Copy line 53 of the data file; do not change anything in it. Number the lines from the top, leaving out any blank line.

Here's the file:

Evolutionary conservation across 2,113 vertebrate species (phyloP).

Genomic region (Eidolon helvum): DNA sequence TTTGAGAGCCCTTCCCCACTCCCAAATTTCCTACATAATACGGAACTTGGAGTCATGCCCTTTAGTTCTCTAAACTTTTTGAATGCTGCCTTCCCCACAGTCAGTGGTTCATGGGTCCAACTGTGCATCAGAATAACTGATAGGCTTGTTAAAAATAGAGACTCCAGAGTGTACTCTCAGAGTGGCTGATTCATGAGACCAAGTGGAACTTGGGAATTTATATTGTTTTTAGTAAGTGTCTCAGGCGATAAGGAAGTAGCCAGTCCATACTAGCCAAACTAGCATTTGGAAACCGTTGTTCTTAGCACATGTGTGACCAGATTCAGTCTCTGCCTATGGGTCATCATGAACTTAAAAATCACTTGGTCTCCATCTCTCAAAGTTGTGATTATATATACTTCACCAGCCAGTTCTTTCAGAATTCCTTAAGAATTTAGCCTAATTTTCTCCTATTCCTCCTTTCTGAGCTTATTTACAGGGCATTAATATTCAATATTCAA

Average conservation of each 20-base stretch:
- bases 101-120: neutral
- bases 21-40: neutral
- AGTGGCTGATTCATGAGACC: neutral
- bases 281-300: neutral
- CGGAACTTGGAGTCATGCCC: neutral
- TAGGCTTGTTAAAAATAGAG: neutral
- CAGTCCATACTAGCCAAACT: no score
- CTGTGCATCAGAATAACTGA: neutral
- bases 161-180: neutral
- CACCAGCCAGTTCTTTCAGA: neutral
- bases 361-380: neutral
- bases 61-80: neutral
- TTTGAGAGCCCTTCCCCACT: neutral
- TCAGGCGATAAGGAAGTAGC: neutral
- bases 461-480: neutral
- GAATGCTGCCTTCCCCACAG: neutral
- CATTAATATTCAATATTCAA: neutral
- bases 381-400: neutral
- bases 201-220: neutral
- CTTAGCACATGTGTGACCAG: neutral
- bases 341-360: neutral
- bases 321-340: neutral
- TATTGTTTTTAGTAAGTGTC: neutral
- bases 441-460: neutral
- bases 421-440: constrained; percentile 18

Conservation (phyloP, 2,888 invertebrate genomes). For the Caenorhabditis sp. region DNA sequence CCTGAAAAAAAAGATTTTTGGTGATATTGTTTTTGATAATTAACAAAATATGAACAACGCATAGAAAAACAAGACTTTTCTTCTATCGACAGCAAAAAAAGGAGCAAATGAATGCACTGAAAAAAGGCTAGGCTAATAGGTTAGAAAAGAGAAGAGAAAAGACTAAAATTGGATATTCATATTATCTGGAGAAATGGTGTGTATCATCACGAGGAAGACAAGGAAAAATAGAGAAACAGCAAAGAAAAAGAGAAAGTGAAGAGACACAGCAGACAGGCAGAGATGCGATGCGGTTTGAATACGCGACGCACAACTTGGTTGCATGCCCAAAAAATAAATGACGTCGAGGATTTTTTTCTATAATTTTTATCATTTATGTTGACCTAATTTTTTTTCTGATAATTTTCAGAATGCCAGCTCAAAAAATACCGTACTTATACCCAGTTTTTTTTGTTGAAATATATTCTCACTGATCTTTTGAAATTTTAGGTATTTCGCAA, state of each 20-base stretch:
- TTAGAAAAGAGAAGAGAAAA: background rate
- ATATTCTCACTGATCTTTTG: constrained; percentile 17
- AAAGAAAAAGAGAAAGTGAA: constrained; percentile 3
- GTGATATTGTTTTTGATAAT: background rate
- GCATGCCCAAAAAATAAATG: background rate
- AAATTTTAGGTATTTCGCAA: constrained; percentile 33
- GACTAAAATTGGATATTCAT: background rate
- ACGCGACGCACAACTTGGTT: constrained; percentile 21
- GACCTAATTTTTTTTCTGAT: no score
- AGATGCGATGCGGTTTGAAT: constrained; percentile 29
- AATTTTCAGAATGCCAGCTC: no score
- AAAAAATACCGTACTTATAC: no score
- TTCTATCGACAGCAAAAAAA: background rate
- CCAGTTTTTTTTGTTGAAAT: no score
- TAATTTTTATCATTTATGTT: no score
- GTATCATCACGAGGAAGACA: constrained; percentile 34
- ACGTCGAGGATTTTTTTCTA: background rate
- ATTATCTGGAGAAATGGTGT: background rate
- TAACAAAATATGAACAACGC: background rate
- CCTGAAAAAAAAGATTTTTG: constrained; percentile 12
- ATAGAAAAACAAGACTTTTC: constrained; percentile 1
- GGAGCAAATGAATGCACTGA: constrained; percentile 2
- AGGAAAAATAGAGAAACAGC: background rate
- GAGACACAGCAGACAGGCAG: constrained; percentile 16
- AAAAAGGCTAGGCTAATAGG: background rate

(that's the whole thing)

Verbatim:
- GAGACACAGCAGACAGGCAG: constrained; percentile 16